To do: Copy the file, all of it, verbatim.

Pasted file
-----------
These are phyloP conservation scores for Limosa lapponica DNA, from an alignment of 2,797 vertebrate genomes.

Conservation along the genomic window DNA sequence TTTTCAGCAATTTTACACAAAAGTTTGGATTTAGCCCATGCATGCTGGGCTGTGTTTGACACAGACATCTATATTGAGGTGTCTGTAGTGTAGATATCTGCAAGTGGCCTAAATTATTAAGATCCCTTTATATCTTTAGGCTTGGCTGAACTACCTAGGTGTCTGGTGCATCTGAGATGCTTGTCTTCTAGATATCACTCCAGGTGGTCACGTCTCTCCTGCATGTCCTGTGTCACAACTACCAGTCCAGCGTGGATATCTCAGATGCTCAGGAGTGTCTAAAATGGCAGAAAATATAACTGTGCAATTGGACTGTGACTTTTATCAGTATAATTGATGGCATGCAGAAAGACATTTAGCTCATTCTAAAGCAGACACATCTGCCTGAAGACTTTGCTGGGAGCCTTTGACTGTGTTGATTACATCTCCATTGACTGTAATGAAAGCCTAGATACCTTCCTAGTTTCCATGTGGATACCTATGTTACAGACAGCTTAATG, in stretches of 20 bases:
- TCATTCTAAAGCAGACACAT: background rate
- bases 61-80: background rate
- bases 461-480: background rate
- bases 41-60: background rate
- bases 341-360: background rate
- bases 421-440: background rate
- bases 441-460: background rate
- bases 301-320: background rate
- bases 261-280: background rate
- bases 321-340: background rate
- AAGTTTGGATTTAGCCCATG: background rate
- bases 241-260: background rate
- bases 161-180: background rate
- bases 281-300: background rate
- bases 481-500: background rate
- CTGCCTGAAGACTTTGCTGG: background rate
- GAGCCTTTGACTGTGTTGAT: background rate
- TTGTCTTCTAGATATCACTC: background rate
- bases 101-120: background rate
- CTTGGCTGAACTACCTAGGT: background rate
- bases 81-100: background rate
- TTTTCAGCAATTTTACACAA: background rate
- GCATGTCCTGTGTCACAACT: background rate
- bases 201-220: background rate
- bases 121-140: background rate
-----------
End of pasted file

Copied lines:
These are phyloP conservation scores for Limosa lapponica DNA, from an alignment of 2,797 vertebrate genomes.

Conservation along the genomic window DNA sequence TTTTCAGCAATTTTACACAAAAGTTTGGATTTAGCCCATGCATGCTGGGCTGTGTTTGACACAGACATCTATATTGAGGTGTCTGTAGTGTAGATATCTGCAAGTGGCCTAAATTATTAAGATCCCTTTATATCTTTAGGCTTGGCTGAACTACCTAGGTGTCTGGTGCATCTGAGATGCTTGTCTTCTAGATATCACTCCAGGTGGTCACGTCTCTCCTGCATGTCCTGTGTCACAACTACCAGTCCAGCGTGGATATCTCAGATGCTCAGGAGTGTCTAAAATGGCAGAAAATATAACTGTGCAATTGGACTGTGACTTTTATCAGTATAATTGATGGCATGCAGAAAGACATTTAGCTCATTCTAAAGCAGACACATCTGCCTGAAGACTTTGCTGGGAGCCTTTGACTGTGTTGATTACATCTCCATTGACTGTAATGAAAGCCTAGATACCTTCCTAGTTTCCATGTGGATACCTATGTTACAGACAGCTTAATG, in stretches of 20 bases:
- TCATTCTAAAGCAGACACAT: background rate
- bases 61-80: background rate
- bases 461-480: background rate
- bases 41-60: background rate
- bases 341-360: background rate
- bases 421-440: background rate
- bases 441-460: background rate
- bases 301-320: background rate
- bases 261-280: background rate
- bases 321-340: background rate
- AAGTTTGGATTTAGCCCATG: background rate
- bases 241-260: background rate
- bases 161-180: background rate
- bases 281-300: background rate
- bases 481-500: background rate
- CTGCCTGAAGACTTTGCTGG: background rate
- GAGCCTTTGACTGTGTTGAT: background rate
- TTGTCTTCTAGATATCACTC: background rate
- bases 101-120: background rate
- CTTGGCTGAACTACCTAGGT: background rate
- bases 81-100: background rate
- TTTTCAGCAATTTTACACAA: background rate
- GCATGTCCTGTGTCACAACT: background rate
- bases 201-220: background rate
- bases 121-140: background rate